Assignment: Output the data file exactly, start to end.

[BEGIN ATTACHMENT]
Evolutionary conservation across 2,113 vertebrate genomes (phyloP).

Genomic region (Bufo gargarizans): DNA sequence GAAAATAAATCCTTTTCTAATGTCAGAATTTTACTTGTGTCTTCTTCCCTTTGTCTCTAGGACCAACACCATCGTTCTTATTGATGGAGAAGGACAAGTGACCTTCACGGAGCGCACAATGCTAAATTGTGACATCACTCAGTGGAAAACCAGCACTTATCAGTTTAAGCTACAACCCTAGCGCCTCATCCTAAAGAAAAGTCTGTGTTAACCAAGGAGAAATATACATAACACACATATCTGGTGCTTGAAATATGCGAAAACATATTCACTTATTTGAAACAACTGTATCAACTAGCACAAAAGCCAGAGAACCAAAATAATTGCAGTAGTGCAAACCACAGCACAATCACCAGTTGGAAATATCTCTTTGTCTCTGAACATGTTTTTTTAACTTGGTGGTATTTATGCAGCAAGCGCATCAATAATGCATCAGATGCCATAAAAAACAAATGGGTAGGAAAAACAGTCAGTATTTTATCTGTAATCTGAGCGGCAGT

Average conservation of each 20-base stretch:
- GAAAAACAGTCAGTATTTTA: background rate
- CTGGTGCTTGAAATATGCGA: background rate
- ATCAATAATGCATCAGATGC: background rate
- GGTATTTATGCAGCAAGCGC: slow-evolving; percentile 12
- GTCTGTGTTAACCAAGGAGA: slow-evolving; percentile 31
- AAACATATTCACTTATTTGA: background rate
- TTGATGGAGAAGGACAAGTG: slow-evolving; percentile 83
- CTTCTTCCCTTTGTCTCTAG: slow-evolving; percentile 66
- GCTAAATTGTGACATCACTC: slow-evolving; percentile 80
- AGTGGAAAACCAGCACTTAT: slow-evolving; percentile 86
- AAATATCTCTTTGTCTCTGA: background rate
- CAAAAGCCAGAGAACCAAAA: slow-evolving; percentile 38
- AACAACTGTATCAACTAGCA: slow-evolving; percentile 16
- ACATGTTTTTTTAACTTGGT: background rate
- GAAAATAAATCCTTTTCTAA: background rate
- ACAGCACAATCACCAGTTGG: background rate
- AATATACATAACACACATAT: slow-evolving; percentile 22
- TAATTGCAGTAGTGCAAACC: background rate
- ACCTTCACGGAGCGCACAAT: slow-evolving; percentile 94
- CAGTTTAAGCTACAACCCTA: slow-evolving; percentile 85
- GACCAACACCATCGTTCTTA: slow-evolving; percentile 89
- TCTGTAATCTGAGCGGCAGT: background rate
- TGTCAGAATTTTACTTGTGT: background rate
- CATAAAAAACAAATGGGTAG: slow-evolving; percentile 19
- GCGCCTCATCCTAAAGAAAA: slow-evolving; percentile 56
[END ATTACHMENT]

Evolutionary conservation across 2,113 vertebrate genomes (phyloP).

Genomic region (Bufo gargarizans): DNA sequence GAAAATAAATCCTTTTCTAATGTCAGAATTTTACTTGTGTCTTCTTCCCTTTGTCTCTAGGACCAACACCATCGTTCTTATTGATGGAGAAGGACAAGTGACCTTCACGGAGCGCACAATGCTAAATTGTGACATCACTCAGTGGAAAACCAGCACTTATCAGTTTAAGCTACAACCCTAGCGCCTCATCCTAAAGAAAAGTCTGTGTTAACCAAGGAGAAATATACATAACACACATATCTGGTGCTTGAAATATGCGAAAACATATTCACTTATTTGAAACAACTGTATCAACTAGCACAAAAGCCAGAGAACCAAAATAATTGCAGTAGTGCAAACCACAGCACAATCACCAGTTGGAAATATCTCTTTGTCTCTGAACATGTTTTTTTAACTTGGTGGTATTTATGCAGCAAGCGCATCAATAATGCATCAGATGCCATAAAAAACAAATGGGTAGGAAAAACAGTCAGTATTTTATCTGTAATCTGAGCGGCAGT

Average conservation of each 20-base stretch:
- GAAAAACAGTCAGTATTTTA: background rate
- CTGGTGCTTGAAATATGCGA: background rate
- ATCAATAATGCATCAGATGC: background rate
- GGTATTTATGCAGCAAGCGC: slow-evolving; percentile 12
- GTCTGTGTTAACCAAGGAGA: slow-evolving; percentile 31
- AAACATATTCACTTATTTGA: background rate
- TTGATGGAGAAGGACAAGTG: slow-evolving; percentile 83
- CTTCTTCCCTTTGTCTCTAG: slow-evolving; percentile 66
- GCTAAATTGTGACATCACTC: slow-evolving; percentile 80
- AGTGGAAAACCAGCACTTAT: slow-evolving; percentile 86
- AAATATCTCTTTGTCTCTGA: background rate
- CAAAAGCCAGAGAACCAAAA: slow-evolving; percentile 38
- AACAACTGTATCAACTAGCA: slow-evolving; percentile 16
- ACATGTTTTTTTAACTTGGT: background rate
- GAAAATAAATCCTTTTCTAA: background rate
- ACAGCACAATCACCAGTTGG: background rate
- AATATACATAACACACATAT: slow-evolving; percentile 22
- TAATTGCAGTAGTGCAAACC: background rate
- ACCTTCACGGAGCGCACAAT: slow-evolving; percentile 94
- CAGTTTAAGCTACAACCCTA: slow-evolving; percentile 85
- GACCAACACCATCGTTCTTA: slow-evolving; percentile 89
- TCTGTAATCTGAGCGGCAGT: background rate
- TGTCAGAATTTTACTTGTGT: background rate
- CATAAAAAACAAATGGGTAG: slow-evolving; percentile 19
- GCGCCTCATCCTAAAGAAAA: slow-evolving; percentile 56